ALLi members have a range of opinions on what independent publishing actually means. What’s your personal view?

There are numerous benefits, falling into six broad categories: Advice, Connection, Excellence, Information, Advocacy and Incentives. (See here for more detail.) The best thing about the Alliance is the sense of being in a caring organisation of indies, working together for each other.

For me, self-publishing is at the heart of a revolutionary shift that is moving from seeing the author less as a resource (in the new parlance ‘content provider’) and more as the creative director of the book all the way along its publishing journey. Both ‘independent’ and ‘selfpublishing’ are misnomers, really. A good book almost always results from a collaborative process that takes in editors and designers, distributors and sellers. For me, ‘indie’ does not necessarily mean ‘self-publishing only’. As creative director, the indie author is open to mutually beneficial partnerships, including trade publishing deals where appropriate, so long as that role as creative director is acknowledged (in terms and contacts, not just lip service).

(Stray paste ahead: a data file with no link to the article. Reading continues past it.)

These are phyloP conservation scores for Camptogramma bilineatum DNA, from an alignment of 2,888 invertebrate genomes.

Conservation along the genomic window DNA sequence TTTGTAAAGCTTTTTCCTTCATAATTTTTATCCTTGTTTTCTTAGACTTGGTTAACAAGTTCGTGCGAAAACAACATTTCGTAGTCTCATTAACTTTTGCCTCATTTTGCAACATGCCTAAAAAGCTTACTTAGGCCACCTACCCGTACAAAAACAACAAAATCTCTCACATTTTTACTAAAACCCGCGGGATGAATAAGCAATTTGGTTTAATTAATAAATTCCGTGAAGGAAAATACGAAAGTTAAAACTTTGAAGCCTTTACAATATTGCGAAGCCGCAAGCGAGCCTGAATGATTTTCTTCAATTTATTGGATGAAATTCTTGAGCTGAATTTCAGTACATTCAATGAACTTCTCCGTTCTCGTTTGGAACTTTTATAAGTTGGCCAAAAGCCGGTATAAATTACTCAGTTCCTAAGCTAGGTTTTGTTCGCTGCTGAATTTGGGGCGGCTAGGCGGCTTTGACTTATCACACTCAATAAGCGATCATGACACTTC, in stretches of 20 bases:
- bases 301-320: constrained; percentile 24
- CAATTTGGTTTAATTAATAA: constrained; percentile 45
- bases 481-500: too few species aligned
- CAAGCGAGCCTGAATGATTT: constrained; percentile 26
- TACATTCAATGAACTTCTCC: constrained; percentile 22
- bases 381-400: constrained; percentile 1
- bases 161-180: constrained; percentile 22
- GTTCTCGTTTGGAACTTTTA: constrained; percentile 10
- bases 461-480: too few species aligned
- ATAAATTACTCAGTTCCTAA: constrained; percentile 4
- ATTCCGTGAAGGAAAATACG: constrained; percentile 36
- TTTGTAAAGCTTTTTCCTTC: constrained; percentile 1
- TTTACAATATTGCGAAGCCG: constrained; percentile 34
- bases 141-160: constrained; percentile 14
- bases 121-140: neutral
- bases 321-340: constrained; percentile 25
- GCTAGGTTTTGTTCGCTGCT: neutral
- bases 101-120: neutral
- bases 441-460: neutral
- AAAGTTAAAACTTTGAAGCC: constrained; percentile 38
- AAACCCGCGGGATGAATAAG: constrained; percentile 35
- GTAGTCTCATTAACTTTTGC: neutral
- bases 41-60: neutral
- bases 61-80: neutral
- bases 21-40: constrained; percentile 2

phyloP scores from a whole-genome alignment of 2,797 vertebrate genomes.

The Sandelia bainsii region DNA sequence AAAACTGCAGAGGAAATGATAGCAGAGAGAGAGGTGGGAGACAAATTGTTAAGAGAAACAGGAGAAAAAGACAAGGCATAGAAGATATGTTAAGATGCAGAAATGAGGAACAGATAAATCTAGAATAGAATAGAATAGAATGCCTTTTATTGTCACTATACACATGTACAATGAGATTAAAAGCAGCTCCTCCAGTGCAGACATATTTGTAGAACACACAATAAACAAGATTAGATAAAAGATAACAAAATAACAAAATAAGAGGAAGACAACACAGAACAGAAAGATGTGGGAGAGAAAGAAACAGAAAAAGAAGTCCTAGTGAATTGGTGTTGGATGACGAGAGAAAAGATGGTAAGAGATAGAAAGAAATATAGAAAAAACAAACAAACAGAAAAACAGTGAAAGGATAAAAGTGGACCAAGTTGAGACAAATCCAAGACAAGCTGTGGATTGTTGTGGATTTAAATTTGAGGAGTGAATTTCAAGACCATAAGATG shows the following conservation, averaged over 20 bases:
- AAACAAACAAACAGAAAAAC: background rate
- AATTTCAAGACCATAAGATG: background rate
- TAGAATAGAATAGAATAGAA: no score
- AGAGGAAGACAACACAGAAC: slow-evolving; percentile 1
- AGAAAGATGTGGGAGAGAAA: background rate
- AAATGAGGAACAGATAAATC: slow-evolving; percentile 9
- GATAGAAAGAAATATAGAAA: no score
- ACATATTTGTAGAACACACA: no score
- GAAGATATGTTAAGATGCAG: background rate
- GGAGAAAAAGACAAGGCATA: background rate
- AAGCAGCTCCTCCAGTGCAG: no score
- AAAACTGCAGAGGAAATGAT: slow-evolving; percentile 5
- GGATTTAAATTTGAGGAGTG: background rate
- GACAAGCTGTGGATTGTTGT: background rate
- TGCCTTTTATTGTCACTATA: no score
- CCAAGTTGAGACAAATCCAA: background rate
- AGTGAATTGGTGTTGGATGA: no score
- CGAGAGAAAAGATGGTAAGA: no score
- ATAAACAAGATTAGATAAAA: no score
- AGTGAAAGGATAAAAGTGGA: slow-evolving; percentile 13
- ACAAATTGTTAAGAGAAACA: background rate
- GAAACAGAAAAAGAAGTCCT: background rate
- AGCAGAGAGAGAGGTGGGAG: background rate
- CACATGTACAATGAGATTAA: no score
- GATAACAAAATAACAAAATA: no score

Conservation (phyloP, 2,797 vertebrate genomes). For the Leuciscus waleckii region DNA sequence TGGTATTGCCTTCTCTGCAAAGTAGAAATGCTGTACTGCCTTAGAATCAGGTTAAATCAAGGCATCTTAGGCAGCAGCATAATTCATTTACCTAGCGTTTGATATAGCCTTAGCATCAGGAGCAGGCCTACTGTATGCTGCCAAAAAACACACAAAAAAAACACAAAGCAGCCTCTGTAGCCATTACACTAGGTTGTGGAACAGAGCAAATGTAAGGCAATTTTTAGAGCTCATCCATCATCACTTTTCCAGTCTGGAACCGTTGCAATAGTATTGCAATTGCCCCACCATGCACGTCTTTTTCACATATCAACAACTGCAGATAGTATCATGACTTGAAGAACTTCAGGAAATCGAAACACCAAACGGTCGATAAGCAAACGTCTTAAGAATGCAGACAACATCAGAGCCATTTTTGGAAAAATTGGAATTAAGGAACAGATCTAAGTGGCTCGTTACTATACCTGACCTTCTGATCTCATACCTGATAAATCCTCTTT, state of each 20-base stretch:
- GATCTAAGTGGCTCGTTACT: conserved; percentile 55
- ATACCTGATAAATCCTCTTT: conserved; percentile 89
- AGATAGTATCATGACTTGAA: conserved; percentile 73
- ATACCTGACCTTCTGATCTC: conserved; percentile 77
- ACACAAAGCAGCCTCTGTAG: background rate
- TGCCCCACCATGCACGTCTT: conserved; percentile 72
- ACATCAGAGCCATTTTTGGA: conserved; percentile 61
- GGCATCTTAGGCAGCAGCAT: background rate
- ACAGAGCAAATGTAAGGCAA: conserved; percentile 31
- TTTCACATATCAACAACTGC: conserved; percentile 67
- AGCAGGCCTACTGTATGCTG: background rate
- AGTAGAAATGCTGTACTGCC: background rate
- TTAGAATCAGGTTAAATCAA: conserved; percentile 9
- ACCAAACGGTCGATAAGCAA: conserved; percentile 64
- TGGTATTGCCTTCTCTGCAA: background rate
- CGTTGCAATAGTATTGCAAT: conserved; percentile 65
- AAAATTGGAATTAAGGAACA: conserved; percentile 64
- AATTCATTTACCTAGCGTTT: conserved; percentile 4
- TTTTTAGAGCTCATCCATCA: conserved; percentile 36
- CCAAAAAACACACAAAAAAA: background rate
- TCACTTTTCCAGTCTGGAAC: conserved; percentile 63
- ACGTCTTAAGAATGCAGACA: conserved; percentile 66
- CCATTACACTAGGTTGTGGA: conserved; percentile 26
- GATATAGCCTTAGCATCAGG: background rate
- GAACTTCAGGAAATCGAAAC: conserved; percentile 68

I know you’re working hard to raise the profile of independent publishers—what kind of things does that entail?

I love the creative freedom inherent in selfpublishing and I’m proud of my indie status, which I carry with delight into all my ventures, negotiations and collaborations.

What are the advantages to becoming a member?

I see it largely as bringing the best indie writing to the attention of readers, other writers and other publishing professionals and organisations. There is already a vibrant literary community enjoying books and literary discussion. It’s about self-publishing taking its place at the heart of that, rather than remaining in a ghetto. That involves changing minds and hearts, in readers, in the publishing industry and, surprisingly often, in indie writers themselves—who have often been very hurt by the industry and are angry and rejecting of it. So as well as advising and guiding people in how to self-publish well and aim for excellence, we are